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Lee Ciccarelli

Lee Ciccarelli

Lee Ciccarelli is the founder and managing partner of Ciccarelli Law Offices with over two decades experience as a practicing attorney.

Office Locations
Primary Location
304 North High Street West Chester, PA 19380
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Secondary Locations

These locations are available by appointment only

1515 Market St., #200 Philadelphia, PA 19102
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135 East State St. Kennett Square, PA 19380
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600 West Germantown Pike Plymouth Meeting, PA 19462
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1489 Baltimore Pike Ste 221 Springfield, PA 19064
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101 Lindenwood Dr, Ste 225 Malvern, PA 19355
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150 N. Radnor Chester Rd Ste. F200, Radnor, PA 19087
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313 West Liberty St., Ste 341 Lancaster, PA 17603
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Rights of the Father

It is a common misconception that Pennsylvania family law favors the rights of the mother over the rights of the father. While this possibility of prejudice may exist with certain judges, the law itself gives Pennsylvania mothers and fathers equal rights to their child.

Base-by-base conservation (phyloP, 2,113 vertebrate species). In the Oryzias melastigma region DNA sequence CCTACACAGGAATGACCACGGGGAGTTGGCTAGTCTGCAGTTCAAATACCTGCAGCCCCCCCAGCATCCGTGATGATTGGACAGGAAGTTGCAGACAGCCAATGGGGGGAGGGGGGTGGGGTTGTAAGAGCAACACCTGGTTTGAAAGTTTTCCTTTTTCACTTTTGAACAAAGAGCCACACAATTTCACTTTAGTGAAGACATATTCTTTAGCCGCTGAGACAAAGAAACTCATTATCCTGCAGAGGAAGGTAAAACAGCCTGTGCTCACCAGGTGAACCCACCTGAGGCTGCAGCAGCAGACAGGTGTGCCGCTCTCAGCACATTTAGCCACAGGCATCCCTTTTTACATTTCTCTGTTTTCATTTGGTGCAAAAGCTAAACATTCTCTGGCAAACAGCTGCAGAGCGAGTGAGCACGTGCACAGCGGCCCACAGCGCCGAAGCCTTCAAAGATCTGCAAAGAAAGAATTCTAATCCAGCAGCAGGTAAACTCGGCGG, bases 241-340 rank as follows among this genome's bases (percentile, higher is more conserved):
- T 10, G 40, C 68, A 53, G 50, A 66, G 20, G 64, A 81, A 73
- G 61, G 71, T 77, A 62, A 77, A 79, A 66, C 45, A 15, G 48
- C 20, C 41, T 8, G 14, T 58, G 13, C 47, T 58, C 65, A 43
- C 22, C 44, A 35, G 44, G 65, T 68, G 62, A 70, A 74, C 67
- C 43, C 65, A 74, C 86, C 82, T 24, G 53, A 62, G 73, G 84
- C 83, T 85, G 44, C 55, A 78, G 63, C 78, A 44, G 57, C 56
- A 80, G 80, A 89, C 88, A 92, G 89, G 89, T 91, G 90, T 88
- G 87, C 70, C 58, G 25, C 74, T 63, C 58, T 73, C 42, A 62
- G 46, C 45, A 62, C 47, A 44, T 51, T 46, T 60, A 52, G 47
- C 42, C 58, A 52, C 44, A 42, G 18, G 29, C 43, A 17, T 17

Exercising your rights as a father can help you obtain custody and visitation, weigh in on adoption, and obtain child support. An experienced Chester County family lawyer can help you understand your legal options and take your case to court to exercise those rights if necessary.

West Chester Father's Rights Attorney

Establishing and fighting for your paternal rights in Pennsylvania can be a complicated, emotional process. At Ciccarelli Law Offices, our experienced and knowledgeable lawyers work together to fight for the most favorable solution for your family.

For a free initial consultation on what Ciccarelli Law Offices can do for your family law case in Philadelphia, Chester County, Delaware County, Lancaster County, or Montgomery County, call (877) 529-2422 today.

Your Rights as a Father Under Pennsylvania Law

Establishing Paternity

Though it may be advised, a DNA test is not required in Pennsylvania to establish paternity. For a married couple, paternity of the child is assumed to be the husband, unless there is substantial evidence brought forth to indicate otherwise.

For a mother and father who are not married, 23 Pa.C.S. § 5102(b) provides for the following determinations of paternity:

  • Marriage of the couple after the birth
  • The father openly holds out the child to be his, receives the child into his home and/or provides support for the child
  • Clear and convincing evidence that the man is indeed the father of the child, including a prior court determination of paternity (such as a DNA test)

Additionally, unmarried parents can establish paternity by completing an Acknowledgment of Paternity form, which establishes legal paternal rights to a child with the mother's consent. If the mother does not consent, this form may be filled out by the alleged father only and filed with the Pennsylvania Department of Public Welfare as a claim of paternity.